(This article is 330 words or 3 minutes long. Should you choose to view the video, it will take you 4 minutes to complete the article)
Let’s talk about one of the most talked about ḥukm, the great and mighty Ishmām.
In this article, we’ll discuss about what is Ishmām: how it is pronounced, how it is applied, its types, and the instances where it is applicable, especially in the riwāyah of Ḥafṣ. Ishmām 101 is a basic version of this ḥukm which will be followed by an advanced version, Ishmām 102.
What is Ishmām?
The word ishmām (الإشمام) is derived from the root “al-shamm” which means “to smell”. In the context of tajweed, however, Ishmām generally means to lend a slight effect of a letter (ḥarf) or a vowel (zabar, zer, pesh) to another, and more specifically, by circling the two lips in the shape of the letter “o”.
Ishmām is a method of manipulating the stoppage (waqf) to provide clarity on the stopping vowel. In this context, Ishmām is only used when the vowel is a pesh (ḍammah). It is always silent and does not involve any vocalization. There are other forms of Ishmām which are not restricted to stoppages. See Ishmām 102 to know about the different types and applications of Ishmām.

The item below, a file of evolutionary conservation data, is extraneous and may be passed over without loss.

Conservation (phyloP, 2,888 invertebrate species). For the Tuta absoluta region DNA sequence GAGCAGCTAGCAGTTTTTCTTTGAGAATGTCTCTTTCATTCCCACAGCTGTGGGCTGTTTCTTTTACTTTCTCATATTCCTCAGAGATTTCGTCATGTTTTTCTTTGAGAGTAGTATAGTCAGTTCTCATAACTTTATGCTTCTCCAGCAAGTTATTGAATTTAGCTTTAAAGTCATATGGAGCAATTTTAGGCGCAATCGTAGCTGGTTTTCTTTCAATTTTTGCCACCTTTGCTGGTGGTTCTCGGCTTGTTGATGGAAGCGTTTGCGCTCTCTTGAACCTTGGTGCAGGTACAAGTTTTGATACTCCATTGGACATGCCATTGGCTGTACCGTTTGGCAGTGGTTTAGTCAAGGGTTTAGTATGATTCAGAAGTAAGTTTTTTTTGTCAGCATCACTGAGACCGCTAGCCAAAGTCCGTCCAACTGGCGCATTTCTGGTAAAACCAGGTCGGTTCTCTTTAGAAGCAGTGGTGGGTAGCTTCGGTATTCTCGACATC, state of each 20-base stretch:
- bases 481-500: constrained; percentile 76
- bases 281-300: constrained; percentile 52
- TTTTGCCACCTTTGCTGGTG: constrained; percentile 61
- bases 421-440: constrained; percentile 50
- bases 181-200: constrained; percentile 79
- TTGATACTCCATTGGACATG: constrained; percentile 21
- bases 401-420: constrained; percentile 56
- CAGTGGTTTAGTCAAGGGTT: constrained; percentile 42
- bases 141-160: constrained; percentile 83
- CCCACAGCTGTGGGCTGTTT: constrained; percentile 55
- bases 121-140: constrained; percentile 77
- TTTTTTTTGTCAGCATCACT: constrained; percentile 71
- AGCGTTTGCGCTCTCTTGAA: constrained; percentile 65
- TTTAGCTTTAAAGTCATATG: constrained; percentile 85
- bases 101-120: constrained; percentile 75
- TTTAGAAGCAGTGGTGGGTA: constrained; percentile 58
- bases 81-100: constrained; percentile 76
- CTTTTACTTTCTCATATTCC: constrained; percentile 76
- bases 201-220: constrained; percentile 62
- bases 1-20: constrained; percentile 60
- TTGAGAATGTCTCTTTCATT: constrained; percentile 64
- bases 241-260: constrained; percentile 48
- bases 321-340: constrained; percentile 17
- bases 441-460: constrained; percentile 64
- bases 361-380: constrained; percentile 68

How to pronounce and apply Ishmām?
Ishmām is expressed by circling the lips in the shape of the letter “o”. In the riwāyah of Ḥafṣ, Ishmām is to be applied during the ghunnah of nūn in the word “taʾmanna” (Yusuf: 11). This means that your lips will acquire the shape of an “o” while you are pronouncing the ghunnah in the word “taʾmanna”. Click here to see how to pronounce Ishmām in taʾmanna.
As an exception to the general rule, Ishmām here is expressed to denote the first nūn which has been absorbed into the second nūn (by way of idghām) resulting in the original word “taʾmanuna” becoming “taʾmanna”. Therefore, by circling the lips, you denote the omitted pesh of the first nūn.
Practice ishmām and let us know how you fared in the comments section below.